8. Be a gracious teacher and student. We came into our road-trip with a little experience of owning and travelling in motorhomes before. Although having a holiday or short-break to living full-time are miles apart and we never underestimated the transition we knew we would have to make. So we studied, researched and honed our skills before we left and soon realised how much more there was to learn on the road. Like to how fix a punctured toilet miles from anywhere and getting off wet ground, even with grip mats. We really do feel like every day is a school day. Although it’s lovely to talk about our experiences and choices with others, if they ask. We love to share and receive and we have adjusted so much of what we do based on other people’s experiences.
9. You root yourself wherever your tyres stop. One of my worst fears before we embarked on our nomadic journey, was not being rooted in a home that I could call my own. I’ve always been a home bird and loved coming back after a holiday. So how would I cope not having the security of a roof and four walls? This has been my biggest revelation of the whole year really. Roots are not in bricks and mortar; roots are wherever you stop for the night; roots come from your own feet and not from an address that you can return to. Scoobie is our home and he provides our roots and our routes. And although we’re loving this now, it might not always be this way – so when or if that time arrives, then we will create new roots, in a new way. As Paul Young sang way back when, ‘Wherever I lay my hat, that’s my home.’ Let go of roots and your freedom to explore expands exponentially.
10. You never really escape The Matrix. And finally, one of our biggest lessons that we learned early on was, although we had chosen to move away from what we call The Matrix (which contains all the ties, rules and regulations of life in the System), actually it’s everywhere. You never quite escape it completely. If, like us you still have a property that you rent out for income, then there are still landlord issues to deal with, bank incompetences, tax issues to sort out and rules that still require you to comply to some degree. So if escape is the thing you long for most, then the harsh reality is that you can’t. The quicker you realise this, the more freedom you will gain ironically. Stress still exists in our lives, although it is only ever self-induced. As long as you still have a NI number you will always have some ties and links to the System. That said, the hoops you have to jump through are significantly reduced, and now our stress, after years of depression, debt and anxiety, are at an all-time low.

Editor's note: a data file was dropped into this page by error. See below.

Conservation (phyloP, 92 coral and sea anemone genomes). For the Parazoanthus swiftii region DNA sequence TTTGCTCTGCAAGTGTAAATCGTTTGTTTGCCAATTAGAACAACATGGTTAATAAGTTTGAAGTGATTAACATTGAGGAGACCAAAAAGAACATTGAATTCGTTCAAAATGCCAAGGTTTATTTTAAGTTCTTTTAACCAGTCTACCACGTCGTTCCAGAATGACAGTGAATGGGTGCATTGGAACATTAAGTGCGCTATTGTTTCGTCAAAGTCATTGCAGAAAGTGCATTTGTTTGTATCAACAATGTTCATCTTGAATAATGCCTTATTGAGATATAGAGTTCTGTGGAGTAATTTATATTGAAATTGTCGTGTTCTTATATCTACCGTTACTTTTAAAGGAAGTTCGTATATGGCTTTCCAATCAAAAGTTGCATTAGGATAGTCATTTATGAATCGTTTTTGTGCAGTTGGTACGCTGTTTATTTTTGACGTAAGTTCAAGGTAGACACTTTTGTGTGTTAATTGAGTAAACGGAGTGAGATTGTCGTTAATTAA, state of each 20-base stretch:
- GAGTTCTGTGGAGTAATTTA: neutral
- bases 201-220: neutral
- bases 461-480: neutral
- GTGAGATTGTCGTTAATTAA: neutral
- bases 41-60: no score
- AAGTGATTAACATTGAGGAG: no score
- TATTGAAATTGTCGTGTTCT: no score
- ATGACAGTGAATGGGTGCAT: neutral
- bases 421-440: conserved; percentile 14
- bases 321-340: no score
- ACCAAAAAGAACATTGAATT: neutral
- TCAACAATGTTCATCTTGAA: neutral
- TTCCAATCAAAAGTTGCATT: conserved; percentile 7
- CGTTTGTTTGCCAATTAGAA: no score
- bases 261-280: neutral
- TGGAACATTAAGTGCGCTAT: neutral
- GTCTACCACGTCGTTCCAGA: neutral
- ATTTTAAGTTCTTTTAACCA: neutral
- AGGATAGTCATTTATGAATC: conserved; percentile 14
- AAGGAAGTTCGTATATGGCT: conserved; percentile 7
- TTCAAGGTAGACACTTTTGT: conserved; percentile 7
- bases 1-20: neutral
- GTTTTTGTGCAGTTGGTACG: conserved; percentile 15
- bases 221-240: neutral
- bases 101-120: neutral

So how would we sum up our experiences over the last twelve months? Although perhaps over-used, life changing definitely feels an appropriate phrase. We had a dream, overcame fears, worked together to make it happen and feel grateful for every moment that we are blessed to enjoy. And we can honestly say that we are happier than we’ve ever been thanks to those courageous actions and a whole heap of support from family and friends. We now play hard, work hard and live well, giving life a good old workout. We cherish every moment and each moment inspires us to keep on trucking. May the next year be equally blessed with health, adventure and happiness as we continue our exploration of eastern European shores. We hope you’ll join us along the way. Cheers!
Ms Moneypenny and Mr Rainman xxx